Deep cold is really hard on equipment, especially in a low snow year like this. Thick snow insulates plants, pipes, hoses and buildings to a balmy +31F, but so far, we have only about 2 feet of the white stuff. I am worried about the apple and cherry saplings I planted last year. I bet I failed to mulch them enough for this inclement weather. We'll see how many perennials fail to rebound, come May. Of more immediate concern is liquid H20. Our water pump has frozen, both the electric and back up manual components, so we are melting snow for wash water and being parsimonious with our 55 gallon cistern of potable water in the kitchen. No showers, of course. No drainage. Bryan dismantled the drain pipe under the sink and set a bucket there instead. I have limited laundry washing (in a bucket) to underwear and rags, which I line dry upstairs. There is no point in hanging them outside; the molecules of water would freeze the folded fabric to itself until spring!
My husband is very attentive to the cold's impact on machinery and equipment. For example, the electric light in some of our outbuildings are blinking now - what is that about? Batteries are particularly sensitive. They are far less efficient as the temperature drops below 0 F. They drain exceptionally fast, reducing their life expectancy. So our little cabin is cluttered with the 10 pound rectangular batteries of two snowmachines (snow mobiles) and plane as well as the bulky Honda generator we rely on to supplement power produced by solar panels and a wind turbine.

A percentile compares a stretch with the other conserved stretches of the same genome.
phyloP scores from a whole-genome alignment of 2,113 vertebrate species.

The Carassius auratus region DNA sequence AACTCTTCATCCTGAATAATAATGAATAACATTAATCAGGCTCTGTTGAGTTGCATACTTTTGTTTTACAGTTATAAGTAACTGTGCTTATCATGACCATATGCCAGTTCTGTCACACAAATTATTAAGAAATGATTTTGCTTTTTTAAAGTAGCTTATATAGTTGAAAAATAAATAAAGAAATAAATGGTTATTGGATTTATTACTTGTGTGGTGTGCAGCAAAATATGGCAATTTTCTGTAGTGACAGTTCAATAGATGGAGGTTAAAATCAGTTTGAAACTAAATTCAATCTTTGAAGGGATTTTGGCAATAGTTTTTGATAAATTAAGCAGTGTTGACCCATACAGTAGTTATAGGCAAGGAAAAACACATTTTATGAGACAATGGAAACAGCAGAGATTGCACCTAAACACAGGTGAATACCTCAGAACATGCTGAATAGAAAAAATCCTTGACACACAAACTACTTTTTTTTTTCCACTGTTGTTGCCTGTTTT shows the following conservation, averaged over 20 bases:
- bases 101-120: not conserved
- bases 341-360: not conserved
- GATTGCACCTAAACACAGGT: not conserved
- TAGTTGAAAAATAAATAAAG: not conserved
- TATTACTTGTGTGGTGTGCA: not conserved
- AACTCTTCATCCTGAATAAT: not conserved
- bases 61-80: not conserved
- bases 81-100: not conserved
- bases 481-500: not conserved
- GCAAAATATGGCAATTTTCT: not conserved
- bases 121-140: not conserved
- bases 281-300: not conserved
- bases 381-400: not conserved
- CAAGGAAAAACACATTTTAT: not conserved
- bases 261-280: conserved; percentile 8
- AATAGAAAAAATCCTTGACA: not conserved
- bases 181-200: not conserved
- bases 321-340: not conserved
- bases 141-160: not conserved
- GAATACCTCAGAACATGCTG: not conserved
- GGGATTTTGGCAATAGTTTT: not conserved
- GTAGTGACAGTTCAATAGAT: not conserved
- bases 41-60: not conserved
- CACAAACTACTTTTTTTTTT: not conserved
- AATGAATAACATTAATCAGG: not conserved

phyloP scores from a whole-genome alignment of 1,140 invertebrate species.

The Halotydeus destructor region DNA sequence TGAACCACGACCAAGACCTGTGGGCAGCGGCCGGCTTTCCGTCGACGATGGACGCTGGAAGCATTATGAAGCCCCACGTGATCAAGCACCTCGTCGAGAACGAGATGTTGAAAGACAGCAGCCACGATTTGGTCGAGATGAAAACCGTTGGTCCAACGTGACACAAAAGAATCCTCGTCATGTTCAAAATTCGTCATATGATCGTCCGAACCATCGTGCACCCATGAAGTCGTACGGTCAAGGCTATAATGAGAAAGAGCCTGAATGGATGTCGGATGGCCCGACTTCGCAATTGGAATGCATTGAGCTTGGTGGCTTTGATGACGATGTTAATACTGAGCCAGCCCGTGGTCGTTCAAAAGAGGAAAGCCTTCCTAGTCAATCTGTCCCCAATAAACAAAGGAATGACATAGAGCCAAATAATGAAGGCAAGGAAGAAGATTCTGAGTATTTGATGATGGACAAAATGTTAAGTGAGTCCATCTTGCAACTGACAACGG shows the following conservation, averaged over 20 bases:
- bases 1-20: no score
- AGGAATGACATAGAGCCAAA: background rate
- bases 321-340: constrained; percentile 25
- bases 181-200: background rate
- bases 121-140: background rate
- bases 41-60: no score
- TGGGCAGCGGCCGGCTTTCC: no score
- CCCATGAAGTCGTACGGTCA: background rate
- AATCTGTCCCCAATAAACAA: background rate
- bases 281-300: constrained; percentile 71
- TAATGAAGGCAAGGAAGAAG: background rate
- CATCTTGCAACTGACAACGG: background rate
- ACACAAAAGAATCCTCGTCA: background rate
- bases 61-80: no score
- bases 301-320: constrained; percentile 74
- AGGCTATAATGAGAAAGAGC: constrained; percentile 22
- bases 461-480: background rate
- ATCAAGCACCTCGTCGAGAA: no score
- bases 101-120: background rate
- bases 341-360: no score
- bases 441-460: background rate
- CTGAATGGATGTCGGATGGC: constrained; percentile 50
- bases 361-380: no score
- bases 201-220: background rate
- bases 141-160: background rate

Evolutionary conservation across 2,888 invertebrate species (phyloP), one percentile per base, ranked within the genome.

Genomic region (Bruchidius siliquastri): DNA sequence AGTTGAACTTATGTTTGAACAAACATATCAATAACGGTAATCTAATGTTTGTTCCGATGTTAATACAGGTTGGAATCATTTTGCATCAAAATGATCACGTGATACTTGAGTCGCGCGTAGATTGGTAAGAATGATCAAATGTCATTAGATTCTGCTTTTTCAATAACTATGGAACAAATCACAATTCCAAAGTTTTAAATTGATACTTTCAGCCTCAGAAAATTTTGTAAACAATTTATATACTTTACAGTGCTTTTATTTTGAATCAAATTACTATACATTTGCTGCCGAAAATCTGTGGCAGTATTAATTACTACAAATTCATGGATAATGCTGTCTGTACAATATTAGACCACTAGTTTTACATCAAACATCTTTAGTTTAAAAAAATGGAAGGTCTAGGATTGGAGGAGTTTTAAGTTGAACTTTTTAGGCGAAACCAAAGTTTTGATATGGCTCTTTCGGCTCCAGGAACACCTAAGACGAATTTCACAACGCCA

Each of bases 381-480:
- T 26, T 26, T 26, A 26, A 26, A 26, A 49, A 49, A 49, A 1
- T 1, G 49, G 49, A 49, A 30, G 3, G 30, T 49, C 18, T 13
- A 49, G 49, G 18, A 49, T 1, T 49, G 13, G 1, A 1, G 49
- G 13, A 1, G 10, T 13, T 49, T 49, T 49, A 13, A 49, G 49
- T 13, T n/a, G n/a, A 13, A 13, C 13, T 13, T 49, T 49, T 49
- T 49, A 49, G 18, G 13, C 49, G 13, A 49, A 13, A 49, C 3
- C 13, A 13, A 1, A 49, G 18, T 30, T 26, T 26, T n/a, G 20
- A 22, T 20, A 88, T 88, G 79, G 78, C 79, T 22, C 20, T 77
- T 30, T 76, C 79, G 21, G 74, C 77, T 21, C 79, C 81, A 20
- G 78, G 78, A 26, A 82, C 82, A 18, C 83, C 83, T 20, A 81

Between the short days, low wind, and deep cold, the battery bank in the power shed maintains a charge many fewer hours than in the summer. Fortunately, we are warm from the fire (and layered clothes) and can use headlamps and propane lights for illumination, but our chickens would die without the heat lamps and water heater in their coop. So, when the power invariably conks out between 4 and 7 am, my husband lugs the 50 pound generator outside and into a plastic sled, hauls it uphill to the power shed, where he is grateful each and every time it reliably starts. If it didn't, we do have a back up, but if we faced a sustained power outage, I have threatened to bring the chickens into the cabin. He has threatened to make stew. I hope neither comes to pass.
Our plane is another issue. Flying in Alaska in winter ratchets up the risk factor, and Bryan has set a threshhold temperature for go/no decisions. We pre-heat the engine of the plane of course, not for flyer comfort but for the functionality of various metal components of the 1954 Piper fusilage that constrict and expand at different rates and temperatures. That works well, but flying home last week, the battery for his GPS died at -11 F (-23 C). Fortunately, he was flying a very familiar route and could just point toward “our mountain” and vector in, but he has chosen to remain grounded until the temperature rises.
We have high hopes that the temperature won't drop much further. Below -40 F (this is where F and C are the same number), rubber extension cords and hoses become so brittle that they crack. We use cold weather machine oils, but they become viscous and ineffective, too. We certainly know that every rubber and plastic product we buy degrades within about three years, even after recent mild winters (mostly above 0 F). Rubber bands, waders, plastic jugs, gaskets, bins - none of them lasts long up here.
Every climate has its challenges and some reach the point of danger. I've decided that I am comfortable to 0 degrees F (-18 C), and can be functional at -10 F (-23 C). People living in Fairbanks and further north surely regard me as a wimp, but at sustained temperatures below -10 F (-23 C), hibernation sounds pretty fabulous to me.